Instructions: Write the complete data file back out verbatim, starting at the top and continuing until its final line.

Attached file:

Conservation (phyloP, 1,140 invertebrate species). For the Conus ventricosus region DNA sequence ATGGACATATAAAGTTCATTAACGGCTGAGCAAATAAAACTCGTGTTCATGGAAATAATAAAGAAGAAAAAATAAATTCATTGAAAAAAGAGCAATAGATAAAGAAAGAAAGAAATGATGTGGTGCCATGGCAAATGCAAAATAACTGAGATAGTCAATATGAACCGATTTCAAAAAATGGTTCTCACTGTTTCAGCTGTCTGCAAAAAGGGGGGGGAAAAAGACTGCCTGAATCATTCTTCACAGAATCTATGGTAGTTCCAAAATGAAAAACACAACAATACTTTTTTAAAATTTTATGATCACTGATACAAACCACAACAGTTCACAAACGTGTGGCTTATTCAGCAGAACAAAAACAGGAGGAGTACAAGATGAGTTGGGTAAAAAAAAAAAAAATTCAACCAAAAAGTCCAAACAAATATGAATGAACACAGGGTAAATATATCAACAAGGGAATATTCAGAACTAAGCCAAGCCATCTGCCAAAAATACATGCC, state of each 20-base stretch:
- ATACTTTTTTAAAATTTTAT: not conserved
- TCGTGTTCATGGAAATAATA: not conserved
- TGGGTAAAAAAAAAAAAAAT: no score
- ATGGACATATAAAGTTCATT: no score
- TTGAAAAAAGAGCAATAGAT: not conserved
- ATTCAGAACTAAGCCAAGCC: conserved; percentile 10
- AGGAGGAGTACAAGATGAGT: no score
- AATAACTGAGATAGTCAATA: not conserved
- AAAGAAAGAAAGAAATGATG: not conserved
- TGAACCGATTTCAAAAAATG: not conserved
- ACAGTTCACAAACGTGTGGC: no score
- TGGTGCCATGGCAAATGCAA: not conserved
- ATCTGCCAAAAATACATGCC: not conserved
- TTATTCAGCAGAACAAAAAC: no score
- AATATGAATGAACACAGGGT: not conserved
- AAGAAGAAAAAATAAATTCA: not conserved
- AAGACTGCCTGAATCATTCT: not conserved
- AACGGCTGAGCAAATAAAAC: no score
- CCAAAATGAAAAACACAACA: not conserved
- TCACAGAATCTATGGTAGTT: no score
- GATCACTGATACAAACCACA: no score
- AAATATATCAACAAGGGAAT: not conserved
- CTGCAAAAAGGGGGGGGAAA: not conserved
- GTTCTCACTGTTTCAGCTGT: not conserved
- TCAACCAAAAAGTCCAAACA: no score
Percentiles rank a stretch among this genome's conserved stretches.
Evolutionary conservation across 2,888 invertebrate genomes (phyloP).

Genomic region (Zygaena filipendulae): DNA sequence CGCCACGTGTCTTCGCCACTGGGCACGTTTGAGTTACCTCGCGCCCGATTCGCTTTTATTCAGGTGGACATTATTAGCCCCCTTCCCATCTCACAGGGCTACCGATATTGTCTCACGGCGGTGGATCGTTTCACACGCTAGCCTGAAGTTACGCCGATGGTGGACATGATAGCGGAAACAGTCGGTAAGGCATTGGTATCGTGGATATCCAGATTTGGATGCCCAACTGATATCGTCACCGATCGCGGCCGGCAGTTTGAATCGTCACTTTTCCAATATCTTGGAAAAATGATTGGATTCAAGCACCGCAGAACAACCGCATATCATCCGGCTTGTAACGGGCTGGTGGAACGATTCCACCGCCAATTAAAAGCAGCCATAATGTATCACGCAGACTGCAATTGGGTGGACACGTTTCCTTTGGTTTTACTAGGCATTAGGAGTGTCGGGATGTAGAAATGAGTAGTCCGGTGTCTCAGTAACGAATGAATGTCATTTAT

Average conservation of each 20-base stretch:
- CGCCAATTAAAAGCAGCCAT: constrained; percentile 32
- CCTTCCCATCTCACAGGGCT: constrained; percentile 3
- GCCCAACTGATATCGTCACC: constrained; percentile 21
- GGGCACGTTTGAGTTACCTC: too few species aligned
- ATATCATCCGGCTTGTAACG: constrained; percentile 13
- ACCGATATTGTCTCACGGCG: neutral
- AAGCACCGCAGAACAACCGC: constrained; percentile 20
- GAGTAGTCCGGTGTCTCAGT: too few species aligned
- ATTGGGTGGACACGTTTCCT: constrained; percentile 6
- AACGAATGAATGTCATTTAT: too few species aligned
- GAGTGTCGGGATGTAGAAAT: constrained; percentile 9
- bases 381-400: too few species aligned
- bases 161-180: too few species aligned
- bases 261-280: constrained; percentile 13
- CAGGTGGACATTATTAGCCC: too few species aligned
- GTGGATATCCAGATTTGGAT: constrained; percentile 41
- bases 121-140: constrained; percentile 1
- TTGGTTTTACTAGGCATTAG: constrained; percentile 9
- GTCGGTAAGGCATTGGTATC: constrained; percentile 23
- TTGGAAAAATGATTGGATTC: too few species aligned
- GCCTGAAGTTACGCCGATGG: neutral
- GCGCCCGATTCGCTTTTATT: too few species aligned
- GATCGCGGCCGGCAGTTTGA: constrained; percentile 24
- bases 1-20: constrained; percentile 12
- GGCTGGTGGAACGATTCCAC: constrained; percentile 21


Conservation (phyloP, 1,140 invertebrate species). For the Conus ventricosus region DNA sequence ATGGACATATAAAGTTCATTAACGGCTGAGCAAATAAAACTCGTGTTCATGGAAATAATAAAGAAGAAAAAATAAATTCATTGAAAAAAGAGCAATAGATAAAGAAAGAAAGAAATGATGTGGTGCCATGGCAAATGCAAAATAACTGAGATAGTCAATATGAACCGATTTCAAAAAATGGTTCTCACTGTTTCAGCTGTCTGCAAAAAGGGGGGGGAAAAAGACTGCCTGAATCATTCTTCACAGAATCTATGGTAGTTCCAAAATGAAAAACACAACAATACTTTTTTAAAATTTTATGATCACTGATACAAACCACAACAGTTCACAAACGTGTGGCTTATTCAGCAGAACAAAAACAGGAGGAGTACAAGATGAGTTGGGTAAAAAAAAAAAAAATTCAACCAAAAAGTCCAAACAAATATGAATGAACACAGGGTAAATATATCAACAAGGGAATATTCAGAACTAAGCCAAGCCATCTGCCAAAAATACATGCC, state of each 20-base stretch:
- ATACTTTTTTAAAATTTTAT: not conserved
- TCGTGTTCATGGAAATAATA: not conserved
- TGGGTAAAAAAAAAAAAAAT: no score
- ATGGACATATAAAGTTCATT: no score
- TTGAAAAAAGAGCAATAGAT: not conserved
- ATTCAGAACTAAGCCAAGCC: conserved; percentile 10
- AGGAGGAGTACAAGATGAGT: no score
- AATAACTGAGATAGTCAATA: not conserved
- AAAGAAAGAAAGAAATGATG: not conserved
- TGAACCGATTTCAAAAAATG: not conserved
- ACAGTTCACAAACGTGTGGC: no score
- TGGTGCCATGGCAAATGCAA: not conserved
- ATCTGCCAAAAATACATGCC: not conserved
- TTATTCAGCAGAACAAAAAC: no score
- AATATGAATGAACACAGGGT: not conserved
- AAGAAGAAAAAATAAATTCA: not conserved
- AAGACTGCCTGAATCATTCT: not conserved
- AACGGCTGAGCAAATAAAAC: no score
- CCAAAATGAAAAACACAACA: not conserved
- TCACAGAATCTATGGTAGTT: no score
- GATCACTGATACAAACCACA: no score
- AAATATATCAACAAGGGAAT: not conserved
- CTGCAAAAAGGGGGGGGAAA: not conserved
- GTTCTCACTGTTTCAGCTGT: not conserved
- TCAACCAAAAAGTCCAAACA: no score
Percentiles rank a stretch among this genome's conserved stretches.
Evolutionary conservation across 2,888 invertebrate genomes (phyloP).

Genomic region (Zygaena filipendulae): DNA sequence CGCCACGTGTCTTCGCCACTGGGCACGTTTGAGTTACCTCGCGCCCGATTCGCTTTTATTCAGGTGGACATTATTAGCCCCCTTCCCATCTCACAGGGCTACCGATATTGTCTCACGGCGGTGGATCGTTTCACACGCTAGCCTGAAGTTACGCCGATGGTGGACATGATAGCGGAAACAGTCGGTAAGGCATTGGTATCGTGGATATCCAGATTTGGATGCCCAACTGATATCGTCACCGATCGCGGCCGGCAGTTTGAATCGTCACTTTTCCAATATCTTGGAAAAATGATTGGATTCAAGCACCGCAGAACAACCGCATATCATCCGGCTTGTAACGGGCTGGTGGAACGATTCCACCGCCAATTAAAAGCAGCCATAATGTATCACGCAGACTGCAATTGGGTGGACACGTTTCCTTTGGTTTTACTAGGCATTAGGAGTGTCGGGATGTAGAAATGAGTAGTCCGGTGTCTCAGTAACGAATGAATGTCATTTAT

Average conservation of each 20-base stretch:
- CGCCAATTAAAAGCAGCCAT: constrained; percentile 32
- CCTTCCCATCTCACAGGGCT: constrained; percentile 3
- GCCCAACTGATATCGTCACC: constrained; percentile 21
- GGGCACGTTTGAGTTACCTC: too few species aligned
- ATATCATCCGGCTTGTAACG: constrained; percentile 13
- ACCGATATTGTCTCACGGCG: neutral
- AAGCACCGCAGAACAACCGC: constrained; percentile 20
- GAGTAGTCCGGTGTCTCAGT: too few species aligned
- ATTGGGTGGACACGTTTCCT: constrained; percentile 6
- AACGAATGAATGTCATTTAT: too few species aligned
- GAGTGTCGGGATGTAGAAAT: constrained; percentile 9
- bases 381-400: too few species aligned
- bases 161-180: too few species aligned
- bases 261-280: constrained; percentile 13
- CAGGTGGACATTATTAGCCC: too few species aligned
- GTGGATATCCAGATTTGGAT: constrained; percentile 41
- bases 121-140: constrained; percentile 1
- TTGGTTTTACTAGGCATTAG: constrained; percentile 9
- GTCGGTAAGGCATTGGTATC: constrained; percentile 23
- TTGGAAAAATGATTGGATTC: too few species aligned
- GCCTGAAGTTACGCCGATGG: neutral
- GCGCCCGATTCGCTTTTATT: too few species aligned
- GATCGCGGCCGGCAGTTTGA: constrained; percentile 24
- bases 1-20: constrained; percentile 12
- GGCTGGTGGAACGATTCCAC: constrained; percentile 21